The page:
Coffee – Freshness Tips
For the freshest possible coffee the ideal is to obtain unroasted beans, then roast and grind on the same day you plan to brew.
Roasting beans is, however, something of a ‘cooking’ specialty. Unless you’re willing to invest in a fairly expensive piece of equipment, the results are often less than satisfactory. Not to mention that – even when done correctly – it can fill the house with odors that take time to dissipate and can become annoying.
Beans, even after roasting, will stay fresh for a while. Freshly roasted beans naturally release small amounts of carbon dioxide which helps to keep oxygen away from the bean, delaying spoilage. If stored in an airtight container, especially with a drying agent, they’ll retain their good flavor and aroma for up to a week.
Naturally, the closer to roasting they’re ground and consumed the fresher they’ll be. But even after a few days they can still produce a stellar grind and a superior brew. After two weeks the flavor may still be acceptable, even though aroma will no longer be first rate. Whole bean coffeestored at even optimum conditions will be dull after a month.
Key to getting a good cup from purchased roasted beans is to ensure that the skin is unbroken. When that happens, all bets are off. Oils underneath the skin and inside the bean will deteriorate unless frozen, in which case the brew will never be first rate.
When storing beans, be sure to use an airtight container. A glass jar of the type used for instant tea grounds is tempting, but inadequate – there is still too much leakage around the lid. A good glass jar with a rubber seal is best. Many online vendors sell just the ticket. Be sure to store the jar in a cool, dark place since not only air, but also heat and light can contribute to spoiling beans.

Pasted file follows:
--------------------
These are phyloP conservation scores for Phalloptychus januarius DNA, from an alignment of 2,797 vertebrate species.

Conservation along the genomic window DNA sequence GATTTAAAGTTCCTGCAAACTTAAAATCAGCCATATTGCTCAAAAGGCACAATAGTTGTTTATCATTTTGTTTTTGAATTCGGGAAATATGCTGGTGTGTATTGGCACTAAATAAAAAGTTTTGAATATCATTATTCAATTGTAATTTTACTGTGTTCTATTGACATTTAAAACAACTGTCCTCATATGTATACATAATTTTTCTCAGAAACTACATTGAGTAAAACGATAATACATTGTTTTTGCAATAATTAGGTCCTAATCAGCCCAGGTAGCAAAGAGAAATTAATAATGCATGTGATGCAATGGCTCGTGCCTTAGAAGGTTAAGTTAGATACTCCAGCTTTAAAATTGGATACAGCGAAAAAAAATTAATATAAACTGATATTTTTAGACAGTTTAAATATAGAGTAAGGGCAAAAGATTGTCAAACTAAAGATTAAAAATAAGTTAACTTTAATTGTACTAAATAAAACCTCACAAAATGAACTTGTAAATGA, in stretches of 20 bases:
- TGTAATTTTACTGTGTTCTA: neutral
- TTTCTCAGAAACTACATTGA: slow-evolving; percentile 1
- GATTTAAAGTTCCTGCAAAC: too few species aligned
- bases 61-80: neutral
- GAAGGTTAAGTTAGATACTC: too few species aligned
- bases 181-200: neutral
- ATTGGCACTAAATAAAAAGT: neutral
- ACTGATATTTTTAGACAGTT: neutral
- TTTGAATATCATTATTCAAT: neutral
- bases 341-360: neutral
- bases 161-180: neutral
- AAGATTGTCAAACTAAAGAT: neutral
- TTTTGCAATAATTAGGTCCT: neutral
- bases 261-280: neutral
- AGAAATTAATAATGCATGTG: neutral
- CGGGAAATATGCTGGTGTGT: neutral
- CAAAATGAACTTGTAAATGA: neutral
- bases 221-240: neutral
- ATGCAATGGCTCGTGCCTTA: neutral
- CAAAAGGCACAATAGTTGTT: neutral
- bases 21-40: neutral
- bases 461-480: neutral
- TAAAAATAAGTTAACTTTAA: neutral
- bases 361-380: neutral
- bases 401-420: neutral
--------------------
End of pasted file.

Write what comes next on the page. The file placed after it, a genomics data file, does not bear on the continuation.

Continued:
Even better, but more expensive, are containers which flush air with an inert gas, then inject the coffee beans which then give off CO2, providing natural protection against spoilage. Beans stored in this way can keep their freshness for several weeks.
The next best thing to home roasting, and an option open even to those with less than stellar cooking skills is grinding at home.
Good grinders are available at moderate prices, are generally easy to use and are not difficult to clean. Many are automated to the point that with very minor experimentation, it’s possible to arrive at consistently good grinds.
Since grinding necessarily breaks the bean skin the same ‘oil spoilage’ problem can arise if the grind isn’t used within a few days. Like roasted beans, only more so, any grounds not consumed within a day should be packed in a desiccating cannister. Those cannisters contain a drying agent, usually beneath a mesh at the bottom, that keep moisture from introducing mold or excess oxygen into the grounds.
If not stored in a desiccating cannister, grounds will lose much flavor within a few hours. Oils will evaporate and, exposed to the air and moisture within the jar, the grounds will deteriorate.
For a superior cup, grind only what you intend to brew and drink everything brewed within an hour. With modern, moderate cost machines there’s no longer any reason to suffer second-rate coffee.